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View from Princess Bridge at sunset
Photograph: Visit Victoria | Princess Bridge, Melbourne

Melbourne is about to have an unusually warm winter, with possibly the highest temperatures on record

Weather forecasters have reported this winter will be significantly warmer than average

Liv Condous
Written by
Liv Condous
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Melbourne's weather is infamously unpredictable, and it has certainly been living up to its volatile reputation so far this year. First, the city had its driest March on record, then the wettest April day in almost 50 years. And the rollercoaster continues, as the Bureau of Meteorology (BOM) has given its verdict on what's in store for Melburnians this winter. Unfortunately, the details are pretty concerning. 

According to weather forecasters, the next few months are set to be hotter than usual. In the BOM's latest climate outlook summary, weather data shows that the whole country is heading into what could be the warmest winter ever recorded. Days and nights are highly likely to be noticeably warmer than average, with a very strong chance that both the median maximum and minimum temperatures will be "unusually warm".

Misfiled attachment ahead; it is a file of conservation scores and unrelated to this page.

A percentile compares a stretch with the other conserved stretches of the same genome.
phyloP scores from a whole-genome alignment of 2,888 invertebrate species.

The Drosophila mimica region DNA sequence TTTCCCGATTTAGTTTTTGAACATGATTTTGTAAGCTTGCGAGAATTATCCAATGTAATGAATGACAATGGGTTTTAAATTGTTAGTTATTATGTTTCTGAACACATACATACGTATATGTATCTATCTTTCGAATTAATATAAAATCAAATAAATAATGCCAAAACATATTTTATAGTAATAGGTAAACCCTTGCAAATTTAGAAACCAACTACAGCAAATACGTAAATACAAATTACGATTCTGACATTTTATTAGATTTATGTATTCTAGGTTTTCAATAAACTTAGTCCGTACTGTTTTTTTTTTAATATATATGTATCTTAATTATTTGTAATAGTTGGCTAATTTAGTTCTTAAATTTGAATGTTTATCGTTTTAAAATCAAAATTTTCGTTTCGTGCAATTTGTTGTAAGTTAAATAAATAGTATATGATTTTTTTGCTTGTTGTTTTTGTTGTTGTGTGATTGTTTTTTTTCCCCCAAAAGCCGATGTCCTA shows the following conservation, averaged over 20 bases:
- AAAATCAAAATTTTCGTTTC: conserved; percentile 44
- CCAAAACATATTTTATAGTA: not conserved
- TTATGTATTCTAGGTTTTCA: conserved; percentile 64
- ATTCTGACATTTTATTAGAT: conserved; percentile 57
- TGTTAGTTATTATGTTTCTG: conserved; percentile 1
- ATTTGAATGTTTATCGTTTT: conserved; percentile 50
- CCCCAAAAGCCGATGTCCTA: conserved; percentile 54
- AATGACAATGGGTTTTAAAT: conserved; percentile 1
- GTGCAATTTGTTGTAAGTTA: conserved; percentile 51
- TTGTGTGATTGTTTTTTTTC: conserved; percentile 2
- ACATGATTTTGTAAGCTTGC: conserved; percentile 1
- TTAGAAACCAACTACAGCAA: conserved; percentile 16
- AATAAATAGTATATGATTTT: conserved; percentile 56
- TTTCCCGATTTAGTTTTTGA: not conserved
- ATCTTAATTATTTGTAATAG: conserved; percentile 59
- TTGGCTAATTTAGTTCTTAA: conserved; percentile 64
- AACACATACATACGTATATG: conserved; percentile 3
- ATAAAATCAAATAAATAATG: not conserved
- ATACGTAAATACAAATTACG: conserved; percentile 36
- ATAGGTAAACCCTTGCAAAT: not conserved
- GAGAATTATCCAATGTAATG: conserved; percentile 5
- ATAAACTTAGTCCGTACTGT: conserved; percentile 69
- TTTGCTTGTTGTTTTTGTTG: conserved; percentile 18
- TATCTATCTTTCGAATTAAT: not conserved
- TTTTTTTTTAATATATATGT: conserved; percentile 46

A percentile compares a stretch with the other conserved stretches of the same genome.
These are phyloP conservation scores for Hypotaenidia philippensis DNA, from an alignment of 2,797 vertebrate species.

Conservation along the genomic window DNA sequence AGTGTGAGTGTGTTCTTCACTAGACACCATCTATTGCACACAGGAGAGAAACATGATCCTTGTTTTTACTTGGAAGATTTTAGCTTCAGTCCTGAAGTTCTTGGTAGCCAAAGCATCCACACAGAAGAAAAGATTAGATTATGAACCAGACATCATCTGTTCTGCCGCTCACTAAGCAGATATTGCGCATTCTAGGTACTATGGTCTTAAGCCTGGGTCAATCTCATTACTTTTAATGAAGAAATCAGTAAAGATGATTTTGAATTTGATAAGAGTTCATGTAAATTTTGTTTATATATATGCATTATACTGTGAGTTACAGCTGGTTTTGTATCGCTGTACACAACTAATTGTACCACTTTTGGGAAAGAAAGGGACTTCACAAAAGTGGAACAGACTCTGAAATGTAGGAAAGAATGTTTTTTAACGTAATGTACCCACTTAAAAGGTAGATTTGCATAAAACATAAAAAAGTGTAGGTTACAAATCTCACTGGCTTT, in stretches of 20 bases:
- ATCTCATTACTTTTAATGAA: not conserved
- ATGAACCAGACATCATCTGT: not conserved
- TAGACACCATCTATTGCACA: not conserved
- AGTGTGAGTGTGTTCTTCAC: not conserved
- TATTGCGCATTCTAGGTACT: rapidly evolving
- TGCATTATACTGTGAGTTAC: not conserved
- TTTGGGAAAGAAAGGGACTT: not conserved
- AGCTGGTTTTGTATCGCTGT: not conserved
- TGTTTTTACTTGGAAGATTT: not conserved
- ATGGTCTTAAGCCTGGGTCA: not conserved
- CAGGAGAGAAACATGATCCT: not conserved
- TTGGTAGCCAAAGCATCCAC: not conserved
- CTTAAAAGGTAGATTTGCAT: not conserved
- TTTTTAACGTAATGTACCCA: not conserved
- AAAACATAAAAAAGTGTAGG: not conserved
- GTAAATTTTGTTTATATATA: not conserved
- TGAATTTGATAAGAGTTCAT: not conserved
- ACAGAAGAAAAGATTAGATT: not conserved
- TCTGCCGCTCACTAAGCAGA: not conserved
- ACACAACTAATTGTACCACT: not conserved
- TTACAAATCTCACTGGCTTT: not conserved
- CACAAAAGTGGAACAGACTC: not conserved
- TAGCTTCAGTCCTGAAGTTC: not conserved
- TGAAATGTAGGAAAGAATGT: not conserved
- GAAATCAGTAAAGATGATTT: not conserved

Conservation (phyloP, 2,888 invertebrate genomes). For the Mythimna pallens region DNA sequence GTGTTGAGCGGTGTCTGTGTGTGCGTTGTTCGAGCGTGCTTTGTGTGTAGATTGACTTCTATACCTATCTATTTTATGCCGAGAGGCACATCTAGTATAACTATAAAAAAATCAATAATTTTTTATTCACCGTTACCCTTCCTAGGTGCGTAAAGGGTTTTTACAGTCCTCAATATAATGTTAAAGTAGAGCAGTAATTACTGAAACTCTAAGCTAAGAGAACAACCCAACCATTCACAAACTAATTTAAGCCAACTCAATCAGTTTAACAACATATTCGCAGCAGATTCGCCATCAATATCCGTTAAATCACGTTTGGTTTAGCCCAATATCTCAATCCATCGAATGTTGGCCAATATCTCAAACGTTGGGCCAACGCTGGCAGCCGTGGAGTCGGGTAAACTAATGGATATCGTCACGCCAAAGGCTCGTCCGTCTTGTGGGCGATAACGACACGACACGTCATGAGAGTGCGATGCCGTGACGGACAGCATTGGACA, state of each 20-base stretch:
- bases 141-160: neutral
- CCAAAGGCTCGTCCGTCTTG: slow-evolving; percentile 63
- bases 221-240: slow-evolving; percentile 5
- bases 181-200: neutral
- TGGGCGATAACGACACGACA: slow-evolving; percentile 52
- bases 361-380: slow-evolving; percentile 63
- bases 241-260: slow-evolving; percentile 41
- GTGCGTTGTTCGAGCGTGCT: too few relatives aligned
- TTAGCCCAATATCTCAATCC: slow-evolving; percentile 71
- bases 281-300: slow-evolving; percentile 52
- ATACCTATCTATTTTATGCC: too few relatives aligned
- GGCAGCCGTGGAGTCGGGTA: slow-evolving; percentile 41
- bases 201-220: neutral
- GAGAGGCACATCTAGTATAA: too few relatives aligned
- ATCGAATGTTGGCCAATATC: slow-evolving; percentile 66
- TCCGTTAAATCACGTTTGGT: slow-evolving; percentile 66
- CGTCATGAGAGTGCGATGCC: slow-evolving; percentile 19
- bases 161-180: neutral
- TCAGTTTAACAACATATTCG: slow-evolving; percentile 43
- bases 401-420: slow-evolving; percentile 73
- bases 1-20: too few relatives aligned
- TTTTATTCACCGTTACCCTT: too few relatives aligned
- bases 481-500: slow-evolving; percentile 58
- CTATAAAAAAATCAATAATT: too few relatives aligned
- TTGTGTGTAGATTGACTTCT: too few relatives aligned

For the entire East Coast, it's predicted that temperatures will be four times more likely to be in the top 20 per cent of the hottest recorded between June and August. Historically, the average temperature in Melbourne for this period is around nine to 12 degrees. 

As for whether we'll be getting good use out of our umbrellas this winter, that looks less likely. Forecasters have predicted a lower chance of rain levels exceeding the median amount, with no major downpours expected. But when it does, remember to take heed of these rainy day etiquette reminders

We're all for a reprieve from Melbourne's typically freezing winter conditions, but with weather forecasters pointing to greenhouse gas emissions as the reason for this change in climate, that's definitely not good news. In its climate outlook summary, the BOM pointed to global sea surface temperatures being the warmest on record between April 2023 and April 2024, noting that Australia's warming climate has caused an increase in the frequency of extreme heat events. 

On the plus side, Melburnians will hopefully be able to save a little bit of extra cash on their heating bills and help reduce harmful greenhouse gas emissions by using less heating. To find out more about the Australian weather climate, go to the Bureau of Meteorology website

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